By Kelly Grehan
The anger is growing in me.
Our front line workers are dying: doctors, nurses, health care assistance.
This seems to be treated as inconsequential.
Last week, while giving the Daily Covid 19 briefing, Health Secretary Matt Hancock said “Four doctors have died and some nurses.”
Yesterday he was asked to specify how many nurses have died. He referred the question to the Chief Nursing Officer, who failed to give an answer either.
Today we were told 19 NHS staff have died. This was seemingly announced only after an outcry that they didn’t know yesterday. Health charities have already disputed the accuracy of this figure.
Four weeks into this crisis health staff are still without adequate personal protective equipment. How can we be expecting them to step into what is essentially a battlefield without protective equipment?
Rather than apologising for this, or maybe even sorting it out, Matt Hancock took the opportunity yesterday to ask NHS workers to treat PPE like a “precious resource.” Anyone who has ever worked in a radicalised environment knows this is counter to anything they have ever been told. PPE (gloves, aprons etc) are to be used for one task and one patient then thrown away. That’s its very point: to be used once and thrown away.
You know what should be treated like a ‘precious resource ‘ Mr Hancock?
Our NHS staff.
But that’s never been the case.
For too long we – as a society – have failed to appreciate the work of our health workers. We have ignored the physical and mental impact that looking after sick people has on people.
Nurses have always received strange treatment in the UK. People call them ‘angels.’ But have been content to let them receive terrible pay and conditions. Other NHS jobs like portering or cleaning were largely seen as unimportant.
Only a few weeks ago we were told that health care assistants, and numerous other hospital workers were among the ‘unskilled workers’ whom we did not need to include in the immigration system. Here we are relying on these same ‘unskilled’ workers to manage the front line in the worse health epidemic we have ever seen.
In 2016 junior doctors were described as “money grabbing” and ”selfish” by parts of the press when they took strike action over changes to their contract.
Let us remember these same doctors are now being forced to make decisions over who gets life saving equipment.
Why do we have a nursing shortage? Maybe because of the contemptuous manner nurses are treated.
According to CV Library the average nurse salary is £25,578 within the UK. Below the average salary in the country which is £28,677. Nurses study for 3 years and work in an incredibly demanding environment.
Until 2016-17 students doing a first degree in nursing received a bursary from the government worth up to £16,454 a year to help boost the NHS’s supply of “homegrown” nurses. That included payment of a student’s tuition fees of up to £9,000 and a maintenance grant of £1,000, neither of which were means-tested. In 2017 this was scrapped in a reckless move, announced by George Osborne. It was to be reinstated this year. I wonder how many potential nurses were financially unable to train in that time.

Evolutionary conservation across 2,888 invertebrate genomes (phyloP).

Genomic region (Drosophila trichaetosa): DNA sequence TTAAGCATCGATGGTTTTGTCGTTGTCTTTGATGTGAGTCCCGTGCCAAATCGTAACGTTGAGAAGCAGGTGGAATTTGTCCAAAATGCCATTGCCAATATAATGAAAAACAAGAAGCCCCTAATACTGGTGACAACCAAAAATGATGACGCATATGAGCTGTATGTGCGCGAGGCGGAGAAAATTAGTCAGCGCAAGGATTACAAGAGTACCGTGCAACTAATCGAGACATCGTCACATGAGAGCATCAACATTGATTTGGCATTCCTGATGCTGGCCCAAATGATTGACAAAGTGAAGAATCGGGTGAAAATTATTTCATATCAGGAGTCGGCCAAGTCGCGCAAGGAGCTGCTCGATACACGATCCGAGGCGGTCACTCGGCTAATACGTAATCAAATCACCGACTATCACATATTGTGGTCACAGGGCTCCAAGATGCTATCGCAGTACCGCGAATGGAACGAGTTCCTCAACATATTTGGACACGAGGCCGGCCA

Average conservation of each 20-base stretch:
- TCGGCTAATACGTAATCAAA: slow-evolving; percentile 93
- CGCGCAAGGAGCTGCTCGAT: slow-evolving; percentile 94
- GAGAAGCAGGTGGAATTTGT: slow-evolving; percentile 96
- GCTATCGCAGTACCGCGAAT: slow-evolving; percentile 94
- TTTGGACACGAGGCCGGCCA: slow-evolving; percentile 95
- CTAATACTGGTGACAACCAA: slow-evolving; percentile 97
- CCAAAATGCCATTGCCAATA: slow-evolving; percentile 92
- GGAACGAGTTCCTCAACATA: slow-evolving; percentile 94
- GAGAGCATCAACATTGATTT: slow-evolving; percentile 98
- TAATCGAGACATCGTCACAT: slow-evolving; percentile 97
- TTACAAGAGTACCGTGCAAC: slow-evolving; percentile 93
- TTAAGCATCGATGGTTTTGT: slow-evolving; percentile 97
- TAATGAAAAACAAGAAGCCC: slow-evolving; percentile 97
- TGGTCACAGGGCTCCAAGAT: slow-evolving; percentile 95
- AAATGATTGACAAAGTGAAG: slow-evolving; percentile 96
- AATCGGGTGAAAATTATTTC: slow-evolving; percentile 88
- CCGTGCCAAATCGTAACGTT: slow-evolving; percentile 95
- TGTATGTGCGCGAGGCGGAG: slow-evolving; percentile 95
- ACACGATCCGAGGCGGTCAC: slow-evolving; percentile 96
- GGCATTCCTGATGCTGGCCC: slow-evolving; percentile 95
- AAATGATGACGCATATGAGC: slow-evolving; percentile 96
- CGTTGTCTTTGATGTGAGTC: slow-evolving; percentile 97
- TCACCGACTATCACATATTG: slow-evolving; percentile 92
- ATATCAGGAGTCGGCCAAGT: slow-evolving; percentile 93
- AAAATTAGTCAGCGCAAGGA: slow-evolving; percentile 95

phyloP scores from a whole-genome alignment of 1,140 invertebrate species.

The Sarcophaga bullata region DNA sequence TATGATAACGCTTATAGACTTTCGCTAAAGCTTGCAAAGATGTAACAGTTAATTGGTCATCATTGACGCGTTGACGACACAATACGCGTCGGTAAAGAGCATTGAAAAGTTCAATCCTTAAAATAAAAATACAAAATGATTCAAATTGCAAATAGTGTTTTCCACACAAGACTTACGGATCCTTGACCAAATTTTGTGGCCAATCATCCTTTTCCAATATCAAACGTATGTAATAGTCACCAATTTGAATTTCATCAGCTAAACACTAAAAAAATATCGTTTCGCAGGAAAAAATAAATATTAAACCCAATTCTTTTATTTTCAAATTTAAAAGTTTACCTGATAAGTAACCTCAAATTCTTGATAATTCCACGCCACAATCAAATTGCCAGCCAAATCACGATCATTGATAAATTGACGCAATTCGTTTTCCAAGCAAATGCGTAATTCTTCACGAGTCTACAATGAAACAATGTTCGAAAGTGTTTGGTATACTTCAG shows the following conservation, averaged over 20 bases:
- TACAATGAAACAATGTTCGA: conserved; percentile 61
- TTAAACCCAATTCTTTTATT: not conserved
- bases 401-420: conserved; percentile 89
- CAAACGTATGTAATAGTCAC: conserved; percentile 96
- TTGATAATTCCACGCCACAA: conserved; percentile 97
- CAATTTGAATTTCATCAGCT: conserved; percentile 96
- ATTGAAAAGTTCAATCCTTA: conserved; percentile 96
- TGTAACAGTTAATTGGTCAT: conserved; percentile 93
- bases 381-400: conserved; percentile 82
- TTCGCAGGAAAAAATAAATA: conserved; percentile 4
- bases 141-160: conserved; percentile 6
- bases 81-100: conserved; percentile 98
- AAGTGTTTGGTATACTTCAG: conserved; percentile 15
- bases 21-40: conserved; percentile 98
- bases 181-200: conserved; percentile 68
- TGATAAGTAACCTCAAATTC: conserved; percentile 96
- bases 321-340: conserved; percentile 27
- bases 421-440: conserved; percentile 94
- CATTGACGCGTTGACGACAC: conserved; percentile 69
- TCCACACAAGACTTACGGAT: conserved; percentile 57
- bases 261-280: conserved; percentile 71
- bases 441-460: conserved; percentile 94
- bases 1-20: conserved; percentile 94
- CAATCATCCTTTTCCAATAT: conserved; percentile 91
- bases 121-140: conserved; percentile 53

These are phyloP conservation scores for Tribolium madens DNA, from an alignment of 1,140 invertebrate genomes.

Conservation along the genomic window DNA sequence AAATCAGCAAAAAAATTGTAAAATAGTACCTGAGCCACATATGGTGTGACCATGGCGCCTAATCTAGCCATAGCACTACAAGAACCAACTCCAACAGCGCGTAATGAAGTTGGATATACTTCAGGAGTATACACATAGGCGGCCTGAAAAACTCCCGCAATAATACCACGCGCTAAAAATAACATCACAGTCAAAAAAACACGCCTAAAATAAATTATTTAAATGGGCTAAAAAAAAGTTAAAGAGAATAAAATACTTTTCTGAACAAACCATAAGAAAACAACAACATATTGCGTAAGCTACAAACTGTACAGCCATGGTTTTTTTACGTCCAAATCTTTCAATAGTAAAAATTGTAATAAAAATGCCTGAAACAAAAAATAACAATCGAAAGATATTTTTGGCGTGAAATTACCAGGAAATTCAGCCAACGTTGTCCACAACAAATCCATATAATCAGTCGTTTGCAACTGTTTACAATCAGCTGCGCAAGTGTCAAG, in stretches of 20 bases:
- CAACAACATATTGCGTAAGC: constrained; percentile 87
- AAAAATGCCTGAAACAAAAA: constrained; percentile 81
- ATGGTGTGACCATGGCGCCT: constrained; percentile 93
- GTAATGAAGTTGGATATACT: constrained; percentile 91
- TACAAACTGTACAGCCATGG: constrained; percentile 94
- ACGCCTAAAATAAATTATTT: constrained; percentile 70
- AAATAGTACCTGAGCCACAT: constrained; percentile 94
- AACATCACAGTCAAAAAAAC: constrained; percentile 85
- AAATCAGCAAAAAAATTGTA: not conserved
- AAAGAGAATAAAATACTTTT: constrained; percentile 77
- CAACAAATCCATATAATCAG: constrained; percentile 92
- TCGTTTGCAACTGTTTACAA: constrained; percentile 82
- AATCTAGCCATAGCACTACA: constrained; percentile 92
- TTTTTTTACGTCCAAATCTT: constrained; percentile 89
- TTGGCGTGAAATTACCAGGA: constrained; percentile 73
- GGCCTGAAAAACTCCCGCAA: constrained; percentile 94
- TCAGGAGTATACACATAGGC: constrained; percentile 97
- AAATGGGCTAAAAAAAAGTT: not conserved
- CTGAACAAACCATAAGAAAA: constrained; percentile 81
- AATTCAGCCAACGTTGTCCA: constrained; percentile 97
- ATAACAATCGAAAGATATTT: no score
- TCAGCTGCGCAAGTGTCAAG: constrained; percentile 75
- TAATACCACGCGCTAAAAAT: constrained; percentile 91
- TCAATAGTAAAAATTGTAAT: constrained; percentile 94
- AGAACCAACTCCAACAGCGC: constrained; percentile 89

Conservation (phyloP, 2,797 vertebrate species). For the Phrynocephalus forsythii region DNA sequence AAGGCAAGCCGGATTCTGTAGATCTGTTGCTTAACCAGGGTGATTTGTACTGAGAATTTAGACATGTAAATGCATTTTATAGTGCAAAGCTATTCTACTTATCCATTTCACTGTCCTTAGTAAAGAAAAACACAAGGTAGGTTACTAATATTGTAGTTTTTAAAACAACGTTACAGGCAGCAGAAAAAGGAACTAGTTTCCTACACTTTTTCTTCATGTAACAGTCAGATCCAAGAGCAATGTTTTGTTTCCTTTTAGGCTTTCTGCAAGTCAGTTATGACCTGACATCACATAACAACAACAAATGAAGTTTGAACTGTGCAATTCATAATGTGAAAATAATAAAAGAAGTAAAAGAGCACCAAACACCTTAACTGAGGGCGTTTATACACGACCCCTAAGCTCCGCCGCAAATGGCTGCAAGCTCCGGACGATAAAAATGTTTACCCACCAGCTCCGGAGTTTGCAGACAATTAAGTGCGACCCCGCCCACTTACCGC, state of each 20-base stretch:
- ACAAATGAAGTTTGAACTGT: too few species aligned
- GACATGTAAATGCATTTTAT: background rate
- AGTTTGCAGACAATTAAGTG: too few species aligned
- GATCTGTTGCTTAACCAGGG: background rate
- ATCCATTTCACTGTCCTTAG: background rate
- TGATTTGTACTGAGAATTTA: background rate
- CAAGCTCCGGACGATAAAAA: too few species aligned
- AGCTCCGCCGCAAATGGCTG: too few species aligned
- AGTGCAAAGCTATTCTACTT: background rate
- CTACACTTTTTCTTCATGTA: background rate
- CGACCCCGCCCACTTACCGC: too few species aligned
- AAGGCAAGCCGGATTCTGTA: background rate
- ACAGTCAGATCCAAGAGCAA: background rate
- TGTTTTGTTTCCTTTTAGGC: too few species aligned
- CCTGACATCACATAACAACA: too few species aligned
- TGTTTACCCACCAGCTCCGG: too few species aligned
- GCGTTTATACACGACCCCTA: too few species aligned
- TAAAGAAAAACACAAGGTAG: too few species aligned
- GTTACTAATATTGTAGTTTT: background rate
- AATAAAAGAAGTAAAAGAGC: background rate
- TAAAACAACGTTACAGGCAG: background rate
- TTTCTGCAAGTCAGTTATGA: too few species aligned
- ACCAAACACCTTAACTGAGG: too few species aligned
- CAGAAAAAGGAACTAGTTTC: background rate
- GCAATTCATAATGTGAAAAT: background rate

At the beginning of this year we had 43,000 nursing vacancies in England.
In June 2017 Conservative MPs cheered as they voted down a bid to scrap the 1% pay-rise cap for NHS nurses. Every Tory MP except one voted against Labour’s motion, which came during Theresa May’s stint as prime minister.
I’ll just repeat that. THEY CHEERED.
That’s the contempt they held NHS staff in.
And if we want to sum up the scale of NHS neglect these figures surely sum it up:
The European average for the number of critical care beds per 100,000 is 11.5, while the figure in Germany is 29.2, according to a widely-quoted academic study here dating back to 2012 which doctors said was still valid. Britain has 6.6.
This can only mean that our health staff are now working in situations akin to a war zone – a lack of staff, equipment and protective equipment.
We simply must not tolerate the treatment our NHS staff endure anymore.
I want every health care professional given full protective equipment now. If it’s not there I want to know why not.
For every nurse (or other care professional) that dies I want to hear their name, I want their sacrifice acknowledged and honoured by this country. I want to know their family will be provided for by the state.
When this is over I want their names on memorial stones and I want the health secretary to know how many of them there are and to say their names out loud.
I want every single job in the health sector recognised as a skilled one. Porters, cleaners, doctors, physios, occupational therapists, radiographers, midwives – every single one. I want their terms and conditions to reflect this.